HR departments need to ‘walk the talk’ when it comes to addressing domestic abuse affecting employees, delegates at the first conference on the topic have heard.
The Employers’ Initiative on Domestic Abuse (EIDA) forum was held to coincide with the release of new research from Ipsos Mori and the Durham University Centre for Research into Violence and Abuse. This found that only one in 20 medium and large UK organisations has a specific policy or guidelines in place to cover employees suffering domestic abuse, despite high levels of awareness about the issue among HR professionals.A large majority (74 per cent) of HR leaders surveyed said they believed organisations could empower victims by giving them guidance on how to deal with domestic abuse. However, only 6 per cent ‘strongly agreed’ that it was an issue that was on the agenda of HR policymakers, while 20 per cent ‘tended to agree’.
ONS data published earlier this year revealed that close to 2 million UK adults have experienced some sort of domestic abuse in the past year alone, illustrating the scale of the issue. And as delegates at the event heard, for every victim there is also a perpetrator.
“HR professionals are very good at saying the right thing, but the problem then comes when they consider their own organisation,” said Ben Page, chief executive of Ipsos Mori, adding there appeared to be an element of denial. “Only a quarter [surveyed] said they thought it would affect their organisation, and it is only on the agenda of one out of 20.”
Page said the issue lagged far behind that of mental health when it came to both employees’ and employers’ willingness to raise the issue. “It is still a taboo issue – and also a gendered one,’ he said.
From the perspective of HR, the main barriers to providing more support were lack of awareness, lack of training, lack of clear policy or guidelines, a perception of general unwillingness among staff to disclose instances of domestic abuse to their employer and a lack of clarity about where to find external support. The most frequent action which employers took on the issue was support via an employee assistance programme (EAP).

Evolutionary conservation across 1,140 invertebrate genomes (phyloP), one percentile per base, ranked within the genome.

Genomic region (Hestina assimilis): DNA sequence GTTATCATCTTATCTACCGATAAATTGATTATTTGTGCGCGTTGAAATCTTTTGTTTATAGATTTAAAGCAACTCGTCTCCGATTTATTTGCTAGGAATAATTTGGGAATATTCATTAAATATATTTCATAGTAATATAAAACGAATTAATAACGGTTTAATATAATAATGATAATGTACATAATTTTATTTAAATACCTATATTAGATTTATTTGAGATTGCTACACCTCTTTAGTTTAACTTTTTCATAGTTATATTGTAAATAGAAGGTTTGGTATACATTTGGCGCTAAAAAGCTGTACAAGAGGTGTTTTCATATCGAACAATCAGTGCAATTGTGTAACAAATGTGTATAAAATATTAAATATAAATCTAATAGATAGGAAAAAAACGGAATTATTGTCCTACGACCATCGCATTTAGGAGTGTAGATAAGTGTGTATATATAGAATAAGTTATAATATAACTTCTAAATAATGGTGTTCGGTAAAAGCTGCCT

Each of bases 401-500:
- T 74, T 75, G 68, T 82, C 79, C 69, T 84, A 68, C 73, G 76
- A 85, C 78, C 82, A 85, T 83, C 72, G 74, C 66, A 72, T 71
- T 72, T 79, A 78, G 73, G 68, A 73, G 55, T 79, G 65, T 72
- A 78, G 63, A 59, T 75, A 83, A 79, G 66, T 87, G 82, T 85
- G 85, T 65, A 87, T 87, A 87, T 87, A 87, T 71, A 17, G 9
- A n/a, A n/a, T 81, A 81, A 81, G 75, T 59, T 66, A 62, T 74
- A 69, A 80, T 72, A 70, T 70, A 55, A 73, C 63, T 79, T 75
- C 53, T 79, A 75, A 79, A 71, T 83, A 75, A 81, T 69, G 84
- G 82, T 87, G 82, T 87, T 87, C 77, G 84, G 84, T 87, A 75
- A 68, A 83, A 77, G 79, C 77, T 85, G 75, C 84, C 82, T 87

Sixty per cent of HR professionals said they would not be confident discussing domestic abuse as they would be unsure what to say and do, said Page. “People need more guidance – 92 per cent said that would make a difference,” he added.
Despite the prevalence of domestic abuse, the research found there were only 0.5 disclosures of domestic abuse on average for each medium and large-sized business in the UK over the past 12 months.
A victim of domestic abuse who shared her story with delegates at the event said she was hesitant about coming forward to her manager with the problem as she believed she wouldn’t be supported and feared for her job. She was also unclear where else she could go for help. Putting information in a new starter pack on where such support could be found would be extremely beneficial, she said.
But it’s not all about policies and procedures, added Jenn Barnett, head of people experience at Grant Thornton UK. It’s about creating a culture where anyone can speak about anything that is affecting them,” she said.
“Whether that’s regular check-ins, or simply asking people what is happening in their life outside work, it’s about being human.”
When it comes to EAPs, specifically spelling out domestic abuse as one of the issues that they can help with would be beneficial, she said - but information on where that EAP support can be found needs to be reinforced and repeated by HR. Organisations should also consider whether victims need a new work phone number or email address as protection, said Barnett.
The research highlighted a lack of awareness among HR professionals of the significant cost to their business of this kind of abuse.
“In those companies which believe domestic abuse has had an impact in their organisation in the past 12 months, 58 per cent say an employee’s productivity has declined, 56 per cent that it has caused absenteeism and 46 per cent that it had an impact on other colleagues’ productivity,” said Elizabeth Filkin, chair of the EIDA steering group.
“Given the cost of domestic abuse to business at a time when the UK’s productivity is falling, it is more important than ever that employers do more to tackle the issue, which is why the EIDA came into existence,” added Filkin.
The research comes as the government consults on the scope and content of a new Domestic Violence and Abuse Bill, announced in the Queen’s Speech in June.